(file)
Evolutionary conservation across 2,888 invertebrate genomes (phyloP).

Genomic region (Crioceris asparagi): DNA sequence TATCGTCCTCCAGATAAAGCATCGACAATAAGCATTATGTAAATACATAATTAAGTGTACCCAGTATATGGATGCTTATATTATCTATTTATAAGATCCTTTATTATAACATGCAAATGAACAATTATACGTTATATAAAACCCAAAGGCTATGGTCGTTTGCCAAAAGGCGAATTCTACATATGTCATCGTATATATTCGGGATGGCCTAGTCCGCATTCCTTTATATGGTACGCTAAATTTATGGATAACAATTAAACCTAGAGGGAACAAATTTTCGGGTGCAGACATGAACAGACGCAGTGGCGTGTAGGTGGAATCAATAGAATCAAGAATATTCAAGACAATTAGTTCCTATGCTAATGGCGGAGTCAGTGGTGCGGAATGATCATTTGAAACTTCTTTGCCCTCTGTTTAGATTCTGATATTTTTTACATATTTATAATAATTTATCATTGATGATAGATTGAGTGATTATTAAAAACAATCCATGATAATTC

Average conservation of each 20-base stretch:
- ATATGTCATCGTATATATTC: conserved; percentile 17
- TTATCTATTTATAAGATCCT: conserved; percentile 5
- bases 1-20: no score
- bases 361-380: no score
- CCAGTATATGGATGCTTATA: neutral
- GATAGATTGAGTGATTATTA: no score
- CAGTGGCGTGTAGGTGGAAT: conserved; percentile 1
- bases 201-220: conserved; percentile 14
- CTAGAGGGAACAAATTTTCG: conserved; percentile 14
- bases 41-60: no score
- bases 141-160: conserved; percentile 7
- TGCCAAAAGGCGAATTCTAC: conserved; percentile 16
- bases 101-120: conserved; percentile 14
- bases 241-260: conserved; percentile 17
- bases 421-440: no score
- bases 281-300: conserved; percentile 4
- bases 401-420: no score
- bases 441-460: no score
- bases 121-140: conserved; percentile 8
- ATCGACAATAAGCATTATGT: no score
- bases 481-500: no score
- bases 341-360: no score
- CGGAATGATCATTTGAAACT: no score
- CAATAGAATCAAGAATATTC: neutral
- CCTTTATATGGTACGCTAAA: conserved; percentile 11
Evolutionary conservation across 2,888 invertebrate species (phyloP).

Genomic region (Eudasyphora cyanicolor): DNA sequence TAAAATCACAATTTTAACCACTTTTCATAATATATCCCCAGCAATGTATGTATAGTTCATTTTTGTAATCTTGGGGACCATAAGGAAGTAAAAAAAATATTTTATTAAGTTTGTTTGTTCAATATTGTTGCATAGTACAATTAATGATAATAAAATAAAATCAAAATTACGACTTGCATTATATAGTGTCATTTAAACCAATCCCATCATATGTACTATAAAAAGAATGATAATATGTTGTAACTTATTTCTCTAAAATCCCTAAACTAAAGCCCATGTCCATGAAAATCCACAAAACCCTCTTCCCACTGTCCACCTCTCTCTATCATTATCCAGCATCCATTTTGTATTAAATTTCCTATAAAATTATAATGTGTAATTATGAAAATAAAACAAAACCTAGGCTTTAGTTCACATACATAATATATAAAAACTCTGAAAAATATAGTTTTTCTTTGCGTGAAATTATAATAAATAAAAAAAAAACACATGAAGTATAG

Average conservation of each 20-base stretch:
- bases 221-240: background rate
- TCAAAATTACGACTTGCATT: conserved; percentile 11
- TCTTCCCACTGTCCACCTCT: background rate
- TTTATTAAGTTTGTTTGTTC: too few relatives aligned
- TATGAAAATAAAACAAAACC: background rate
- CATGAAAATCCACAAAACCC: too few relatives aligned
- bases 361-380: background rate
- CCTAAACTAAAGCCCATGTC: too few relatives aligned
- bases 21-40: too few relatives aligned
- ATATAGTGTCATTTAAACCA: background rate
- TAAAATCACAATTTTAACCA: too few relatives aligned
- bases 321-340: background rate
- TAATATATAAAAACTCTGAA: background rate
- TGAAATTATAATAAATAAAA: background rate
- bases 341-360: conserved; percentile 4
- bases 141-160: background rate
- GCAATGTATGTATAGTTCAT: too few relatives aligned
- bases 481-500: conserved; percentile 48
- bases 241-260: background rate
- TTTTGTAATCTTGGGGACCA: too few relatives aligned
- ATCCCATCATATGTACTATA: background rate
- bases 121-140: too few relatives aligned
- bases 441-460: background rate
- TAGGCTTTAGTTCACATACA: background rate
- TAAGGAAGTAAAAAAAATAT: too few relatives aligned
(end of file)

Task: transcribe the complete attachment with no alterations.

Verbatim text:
Evolutionary conservation across 2,888 invertebrate genomes (phyloP).

Genomic region (Crioceris asparagi): DNA sequence TATCGTCCTCCAGATAAAGCATCGACAATAAGCATTATGTAAATACATAATTAAGTGTACCCAGTATATGGATGCTTATATTATCTATTTATAAGATCCTTTATTATAACATGCAAATGAACAATTATACGTTATATAAAACCCAAAGGCTATGGTCGTTTGCCAAAAGGCGAATTCTACATATGTCATCGTATATATTCGGGATGGCCTAGTCCGCATTCCTTTATATGGTACGCTAAATTTATGGATAACAATTAAACCTAGAGGGAACAAATTTTCGGGTGCAGACATGAACAGACGCAGTGGCGTGTAGGTGGAATCAATAGAATCAAGAATATTCAAGACAATTAGTTCCTATGCTAATGGCGGAGTCAGTGGTGCGGAATGATCATTTGAAACTTCTTTGCCCTCTGTTTAGATTCTGATATTTTTTACATATTTATAATAATTTATCATTGATGATAGATTGAGTGATTATTAAAAACAATCCATGATAATTC

Average conservation of each 20-base stretch:
- ATATGTCATCGTATATATTC: conserved; percentile 17
- TTATCTATTTATAAGATCCT: conserved; percentile 5
- bases 1-20: no score
- bases 361-380: no score
- CCAGTATATGGATGCTTATA: neutral
- GATAGATTGAGTGATTATTA: no score
- CAGTGGCGTGTAGGTGGAAT: conserved; percentile 1
- bases 201-220: conserved; percentile 14
- CTAGAGGGAACAAATTTTCG: conserved; percentile 14
- bases 41-60: no score
- bases 141-160: conserved; percentile 7
- TGCCAAAAGGCGAATTCTAC: conserved; percentile 16
- bases 101-120: conserved; percentile 14
- bases 241-260: conserved; percentile 17
- bases 421-440: no score
- bases 281-300: conserved; percentile 4
- bases 401-420: no score
- bases 441-460: no score
- bases 121-140: conserved; percentile 8
- ATCGACAATAAGCATTATGT: no score
- bases 481-500: no score
- bases 341-360: no score
- CGGAATGATCATTTGAAACT: no score
- CAATAGAATCAAGAATATTC: neutral
- CCTTTATATGGTACGCTAAA: conserved; percentile 11
Evolutionary conservation across 2,888 invertebrate species (phyloP).

Genomic region (Eudasyphora cyanicolor): DNA sequence TAAAATCACAATTTTAACCACTTTTCATAATATATCCCCAGCAATGTATGTATAGTTCATTTTTGTAATCTTGGGGACCATAAGGAAGTAAAAAAAATATTTTATTAAGTTTGTTTGTTCAATATTGTTGCATAGTACAATTAATGATAATAAAATAAAATCAAAATTACGACTTGCATTATATAGTGTCATTTAAACCAATCCCATCATATGTACTATAAAAAGAATGATAATATGTTGTAACTTATTTCTCTAAAATCCCTAAACTAAAGCCCATGTCCATGAAAATCCACAAAACCCTCTTCCCACTGTCCACCTCTCTCTATCATTATCCAGCATCCATTTTGTATTAAATTTCCTATAAAATTATAATGTGTAATTATGAAAATAAAACAAAACCTAGGCTTTAGTTCACATACATAATATATAAAAACTCTGAAAAATATAGTTTTTCTTTGCGTGAAATTATAATAAATAAAAAAAAAACACATGAAGTATAG

Average conservation of each 20-base stretch:
- bases 221-240: background rate
- TCAAAATTACGACTTGCATT: conserved; percentile 11
- TCTTCCCACTGTCCACCTCT: background rate
- TTTATTAAGTTTGTTTGTTC: too few relatives aligned
- TATGAAAATAAAACAAAACC: background rate
- CATGAAAATCCACAAAACCC: too few relatives aligned
- bases 361-380: background rate
- CCTAAACTAAAGCCCATGTC: too few relatives aligned
- bases 21-40: too few relatives aligned
- ATATAGTGTCATTTAAACCA: background rate
- TAAAATCACAATTTTAACCA: too few relatives aligned
- bases 321-340: background rate
- TAATATATAAAAACTCTGAA: background rate
- TGAAATTATAATAAATAAAA: background rate
- bases 341-360: conserved; percentile 4
- bases 141-160: background rate
- GCAATGTATGTATAGTTCAT: too few relatives aligned
- bases 481-500: conserved; percentile 48
- bases 241-260: background rate
- TTTTGTAATCTTGGGGACCA: too few relatives aligned
- ATCCCATCATATGTACTATA: background rate
- bases 121-140: too few relatives aligned
- bases 441-460: background rate
- TAGGCTTTAGTTCACATACA: background rate
- TAAGGAAGTAAAAAAAATAT: too few relatives aligned